So you’ve come in hopes of realizing the dream, huh? The one that ends with you retired on a beach, watching the money roll in, phone in one hand and Martini in the other? In today’s world of insecure, low paid, gig-economy work, more and more people are trying to free themselves from the daily grind by achieving financial independence. But here’s a bit of a reality check for you:
Is financial independence really achievable? Yes, absolutely.
Is it easy? Hell no.
Achieving financial independence takes dedication, hard work, sacrifice, and – usually – a long, long time. If you’re not prepared to commit to any of that right now, then we genuinely suggest you stop reading this. This article is intended to be a complete guide to achieving financial freedom with real, practical steps and examples along the way. We’ll show you how – one small step at a time – you can start your journey towards being financially independent and secure.
But this guide isn’t going to be very useful to you if you’re under the illusion that there’s a quick and painless route to the finish line. There isn’t. Unfortunately, very few things in life come free or easy. The only magical loophole that lets you quit your day job tomorrow is the lottery. If you want to take your chances with that, then best of luck. However, this article is only for people who want a solid, proven route to financial independence, and are prepared to work hard for it.
Okay, enough with the hard sell. Despite being difficult to achieve, shooting for financial freedom is something we strongly recommend. We’ll look at the reasons why in a moment. But first, let’s figure out what we’re talking about here anyway.
What Is Financial Independence?
The easiest way to describe financial independence is as a means of sustaining yourself without having a job. Or at least, without having a traditional 9-5 job. As long as you can meet whatever your living costs are, without being reliant on an employer, then you qualify as financially independent.
Although there’s no easy route to independence, some will have an easier time than others. Those who are able to ‘make do’ and subsist on a smaller sum of money will have an easier route to the finish line than those living like a Vegas high-roller.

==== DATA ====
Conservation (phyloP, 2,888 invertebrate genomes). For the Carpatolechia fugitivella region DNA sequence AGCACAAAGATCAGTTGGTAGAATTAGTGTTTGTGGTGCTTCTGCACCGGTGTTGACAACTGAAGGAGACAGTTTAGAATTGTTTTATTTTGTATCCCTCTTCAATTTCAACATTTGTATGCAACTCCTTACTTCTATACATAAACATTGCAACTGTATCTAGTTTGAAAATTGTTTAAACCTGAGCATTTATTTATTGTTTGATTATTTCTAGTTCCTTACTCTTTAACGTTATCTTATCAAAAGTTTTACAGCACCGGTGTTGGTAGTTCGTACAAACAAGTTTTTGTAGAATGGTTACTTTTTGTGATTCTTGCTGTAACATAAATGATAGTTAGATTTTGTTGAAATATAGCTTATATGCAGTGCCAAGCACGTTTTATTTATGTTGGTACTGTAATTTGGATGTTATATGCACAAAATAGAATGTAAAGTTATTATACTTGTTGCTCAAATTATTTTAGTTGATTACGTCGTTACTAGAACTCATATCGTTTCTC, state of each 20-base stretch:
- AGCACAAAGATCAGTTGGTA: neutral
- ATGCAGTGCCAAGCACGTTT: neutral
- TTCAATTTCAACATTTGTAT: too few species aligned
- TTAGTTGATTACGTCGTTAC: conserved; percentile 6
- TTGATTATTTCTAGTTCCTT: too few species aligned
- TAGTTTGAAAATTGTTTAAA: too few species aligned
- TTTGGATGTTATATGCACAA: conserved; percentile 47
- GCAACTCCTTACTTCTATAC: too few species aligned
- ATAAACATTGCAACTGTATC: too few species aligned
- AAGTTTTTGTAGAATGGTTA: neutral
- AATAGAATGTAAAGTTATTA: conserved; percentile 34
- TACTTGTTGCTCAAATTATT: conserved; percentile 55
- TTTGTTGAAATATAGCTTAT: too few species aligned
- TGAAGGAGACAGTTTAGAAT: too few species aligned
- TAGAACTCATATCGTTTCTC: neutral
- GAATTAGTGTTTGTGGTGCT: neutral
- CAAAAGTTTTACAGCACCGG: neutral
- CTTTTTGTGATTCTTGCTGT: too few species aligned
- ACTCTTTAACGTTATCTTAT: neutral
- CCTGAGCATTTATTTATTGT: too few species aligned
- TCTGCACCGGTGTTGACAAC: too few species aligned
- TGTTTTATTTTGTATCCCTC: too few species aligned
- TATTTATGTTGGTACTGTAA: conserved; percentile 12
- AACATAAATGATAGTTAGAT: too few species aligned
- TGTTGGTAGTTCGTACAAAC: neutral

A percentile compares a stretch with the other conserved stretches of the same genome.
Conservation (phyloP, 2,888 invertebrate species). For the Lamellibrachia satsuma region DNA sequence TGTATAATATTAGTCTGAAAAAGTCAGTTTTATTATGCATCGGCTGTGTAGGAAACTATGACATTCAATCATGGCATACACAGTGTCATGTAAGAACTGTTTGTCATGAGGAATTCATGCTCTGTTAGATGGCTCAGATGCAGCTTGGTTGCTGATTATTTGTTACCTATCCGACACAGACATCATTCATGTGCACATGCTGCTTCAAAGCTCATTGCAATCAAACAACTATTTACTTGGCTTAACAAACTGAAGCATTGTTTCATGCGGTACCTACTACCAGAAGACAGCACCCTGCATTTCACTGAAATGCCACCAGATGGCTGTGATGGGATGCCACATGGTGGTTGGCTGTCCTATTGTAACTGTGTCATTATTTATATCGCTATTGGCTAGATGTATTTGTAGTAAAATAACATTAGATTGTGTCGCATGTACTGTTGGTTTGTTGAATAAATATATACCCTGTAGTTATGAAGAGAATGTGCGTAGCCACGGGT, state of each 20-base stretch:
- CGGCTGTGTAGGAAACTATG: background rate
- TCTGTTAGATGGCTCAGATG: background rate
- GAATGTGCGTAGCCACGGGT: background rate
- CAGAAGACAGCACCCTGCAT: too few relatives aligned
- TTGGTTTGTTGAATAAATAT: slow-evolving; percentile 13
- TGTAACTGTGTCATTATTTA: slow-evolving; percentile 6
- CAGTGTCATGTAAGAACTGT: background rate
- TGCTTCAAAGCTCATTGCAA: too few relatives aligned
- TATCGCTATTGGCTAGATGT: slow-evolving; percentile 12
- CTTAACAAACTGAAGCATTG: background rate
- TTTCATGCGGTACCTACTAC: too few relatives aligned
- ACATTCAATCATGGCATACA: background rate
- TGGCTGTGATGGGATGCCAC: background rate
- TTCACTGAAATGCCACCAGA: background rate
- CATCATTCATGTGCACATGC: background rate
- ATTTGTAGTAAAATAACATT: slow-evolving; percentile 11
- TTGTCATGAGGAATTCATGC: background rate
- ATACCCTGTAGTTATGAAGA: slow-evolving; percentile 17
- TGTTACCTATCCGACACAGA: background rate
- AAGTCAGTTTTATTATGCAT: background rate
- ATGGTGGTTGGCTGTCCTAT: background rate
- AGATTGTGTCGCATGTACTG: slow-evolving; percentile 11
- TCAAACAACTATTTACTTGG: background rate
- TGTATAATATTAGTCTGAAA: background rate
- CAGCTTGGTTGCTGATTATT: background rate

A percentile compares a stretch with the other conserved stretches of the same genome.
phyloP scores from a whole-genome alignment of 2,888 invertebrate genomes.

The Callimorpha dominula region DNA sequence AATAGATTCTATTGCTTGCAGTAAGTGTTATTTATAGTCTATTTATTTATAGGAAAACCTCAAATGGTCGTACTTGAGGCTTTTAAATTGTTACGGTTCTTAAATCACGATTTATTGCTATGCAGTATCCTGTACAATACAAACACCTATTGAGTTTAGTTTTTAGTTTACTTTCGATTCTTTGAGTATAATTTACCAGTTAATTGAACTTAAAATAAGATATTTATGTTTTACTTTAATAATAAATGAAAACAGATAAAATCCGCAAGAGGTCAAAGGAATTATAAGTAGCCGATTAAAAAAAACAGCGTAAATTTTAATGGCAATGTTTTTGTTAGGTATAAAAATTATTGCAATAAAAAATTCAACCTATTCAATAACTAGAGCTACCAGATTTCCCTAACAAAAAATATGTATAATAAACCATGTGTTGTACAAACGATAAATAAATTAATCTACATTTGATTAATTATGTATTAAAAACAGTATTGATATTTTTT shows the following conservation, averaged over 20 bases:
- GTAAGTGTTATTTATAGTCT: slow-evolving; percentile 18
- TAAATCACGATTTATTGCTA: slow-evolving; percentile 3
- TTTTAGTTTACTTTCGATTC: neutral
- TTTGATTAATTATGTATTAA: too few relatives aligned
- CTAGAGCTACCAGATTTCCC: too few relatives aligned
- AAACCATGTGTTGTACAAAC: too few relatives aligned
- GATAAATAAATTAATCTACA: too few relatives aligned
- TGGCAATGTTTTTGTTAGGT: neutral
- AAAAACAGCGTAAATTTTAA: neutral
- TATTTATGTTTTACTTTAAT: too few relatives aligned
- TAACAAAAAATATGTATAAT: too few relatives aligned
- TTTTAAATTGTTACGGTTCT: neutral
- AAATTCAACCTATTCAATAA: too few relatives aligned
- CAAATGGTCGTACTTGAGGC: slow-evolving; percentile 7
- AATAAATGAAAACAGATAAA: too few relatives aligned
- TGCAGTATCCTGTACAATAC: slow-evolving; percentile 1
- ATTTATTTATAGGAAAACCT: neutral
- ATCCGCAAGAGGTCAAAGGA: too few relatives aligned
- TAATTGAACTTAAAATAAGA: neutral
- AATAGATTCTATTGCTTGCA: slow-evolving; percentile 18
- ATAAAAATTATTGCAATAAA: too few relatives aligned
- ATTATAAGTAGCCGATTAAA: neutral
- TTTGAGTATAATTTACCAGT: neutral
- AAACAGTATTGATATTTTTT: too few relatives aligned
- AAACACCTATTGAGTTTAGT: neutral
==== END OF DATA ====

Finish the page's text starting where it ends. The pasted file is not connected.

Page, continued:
Those who are financially independent (can we call them Indies? I’m gonna call them Indies) often enjoy a source of ‘passive income’ – money that just shows up in your bank account with little to no effort.
If that sounds too good to be true, we can assure you it’s a real thing. Just think of how a landlord makes money. He or she collects rent every month from a tenant, and that sum is often more than the mortgage on the house even costs. Every month, the rent money drops into the bank, and the landlord gets to keep whatever’s left once the mortgage is paid. Et voila, passive income.
Let’s take another example. Say you have a profitable online business, perhaps an Amazon store that sells electronics. One day, you decide to hire someone else to run the whole operation for you. You pay them a salary, but luckily the store is making enough for you to still cream some money off the top. Someone else deals with all the hassle, you get paid. Passive income again.
Still not sold? Okay, let’s take another example, even simpler this time: your bank account. The bank pays you interest on your balance – usually, it’s a small amount because a lot of people live paycheck to paycheck. But imagine what your interest earnings would look like if you had $500,000 in the bank? Or $1,000,000? The same goes for dividends, stocks, bonds – anything that gives a return on investment usually qualifies as passive income.
Okay, you get the picture. There’s a lot of different types of passive income out there. It’s certainly a real thing that people use to sustain their lifestyles. The problem is you usually need to have money in order to make more. But before we get into that, let’s look at why anyone would want to become financially independent in the first place.